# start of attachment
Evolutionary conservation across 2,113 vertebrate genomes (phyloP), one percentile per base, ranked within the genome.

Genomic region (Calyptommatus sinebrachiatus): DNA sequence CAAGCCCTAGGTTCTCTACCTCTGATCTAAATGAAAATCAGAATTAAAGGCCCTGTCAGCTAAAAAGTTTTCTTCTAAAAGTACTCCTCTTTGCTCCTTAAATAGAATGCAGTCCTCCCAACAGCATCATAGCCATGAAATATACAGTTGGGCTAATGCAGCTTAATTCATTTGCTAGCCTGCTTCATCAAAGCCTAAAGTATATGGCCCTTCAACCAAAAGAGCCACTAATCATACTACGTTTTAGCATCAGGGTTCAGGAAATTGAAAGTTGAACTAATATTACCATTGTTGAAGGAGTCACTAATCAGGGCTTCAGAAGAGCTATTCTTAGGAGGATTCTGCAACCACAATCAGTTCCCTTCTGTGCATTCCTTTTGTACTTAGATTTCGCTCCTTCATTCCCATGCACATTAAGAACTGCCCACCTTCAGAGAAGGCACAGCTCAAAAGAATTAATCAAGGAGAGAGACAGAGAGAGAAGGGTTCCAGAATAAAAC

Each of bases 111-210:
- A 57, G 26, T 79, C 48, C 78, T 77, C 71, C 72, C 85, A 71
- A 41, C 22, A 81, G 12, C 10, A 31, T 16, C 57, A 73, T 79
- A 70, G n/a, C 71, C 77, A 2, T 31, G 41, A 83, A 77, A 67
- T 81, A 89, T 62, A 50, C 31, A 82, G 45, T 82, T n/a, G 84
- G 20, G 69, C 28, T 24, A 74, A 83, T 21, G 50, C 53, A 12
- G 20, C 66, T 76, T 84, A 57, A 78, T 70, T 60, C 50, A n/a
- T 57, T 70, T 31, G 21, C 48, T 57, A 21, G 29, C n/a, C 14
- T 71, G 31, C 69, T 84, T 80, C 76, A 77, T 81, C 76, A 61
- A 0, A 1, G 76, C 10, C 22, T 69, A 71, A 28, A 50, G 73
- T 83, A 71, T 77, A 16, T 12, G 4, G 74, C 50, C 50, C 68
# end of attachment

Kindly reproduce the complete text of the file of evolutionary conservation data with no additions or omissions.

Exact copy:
Evolutionary conservation across 2,113 vertebrate genomes (phyloP), one percentile per base, ranked within the genome.

Genomic region (Calyptommatus sinebrachiatus): DNA sequence CAAGCCCTAGGTTCTCTACCTCTGATCTAAATGAAAATCAGAATTAAAGGCCCTGTCAGCTAAAAAGTTTTCTTCTAAAAGTACTCCTCTTTGCTCCTTAAATAGAATGCAGTCCTCCCAACAGCATCATAGCCATGAAATATACAGTTGGGCTAATGCAGCTTAATTCATTTGCTAGCCTGCTTCATCAAAGCCTAAAGTATATGGCCCTTCAACCAAAAGAGCCACTAATCATACTACGTTTTAGCATCAGGGTTCAGGAAATTGAAAGTTGAACTAATATTACCATTGTTGAAGGAGTCACTAATCAGGGCTTCAGAAGAGCTATTCTTAGGAGGATTCTGCAACCACAATCAGTTCCCTTCTGTGCATTCCTTTTGTACTTAGATTTCGCTCCTTCATTCCCATGCACATTAAGAACTGCCCACCTTCAGAGAAGGCACAGCTCAAAAGAATTAATCAAGGAGAGAGACAGAGAGAGAAGGGTTCCAGAATAAAAC

Each of bases 111-210:
- A 57, G 26, T 79, C 48, C 78, T 77, C 71, C 72, C 85, A 71
- A 41, C 22, A 81, G 12, C 10, A 31, T 16, C 57, A 73, T 79
- A 70, G n/a, C 71, C 77, A 2, T 31, G 41, A 83, A 77, A 67
- T 81, A 89, T 62, A 50, C 31, A 82, G 45, T 82, T n/a, G 84
- G 20, G 69, C 28, T 24, A 74, A 83, T 21, G 50, C 53, A 12
- G 20, C 66, T 76, T 84, A 57, A 78, T 70, T 60, C 50, A n/a
- T 57, T 70, T 31, G 21, C 48, T 57, A 21, G 29, C n/a, C 14
- T 71, G 31, C 69, T 84, T 80, C 76, A 77, T 81, C 76, A 61
- A 0, A 1, G 76, C 10, C 22, T 69, A 71, A 28, A 50, G 73
- T 83, A 71, T 77, A 16, T 12, G 4, G 74, C 50, C 50, C 68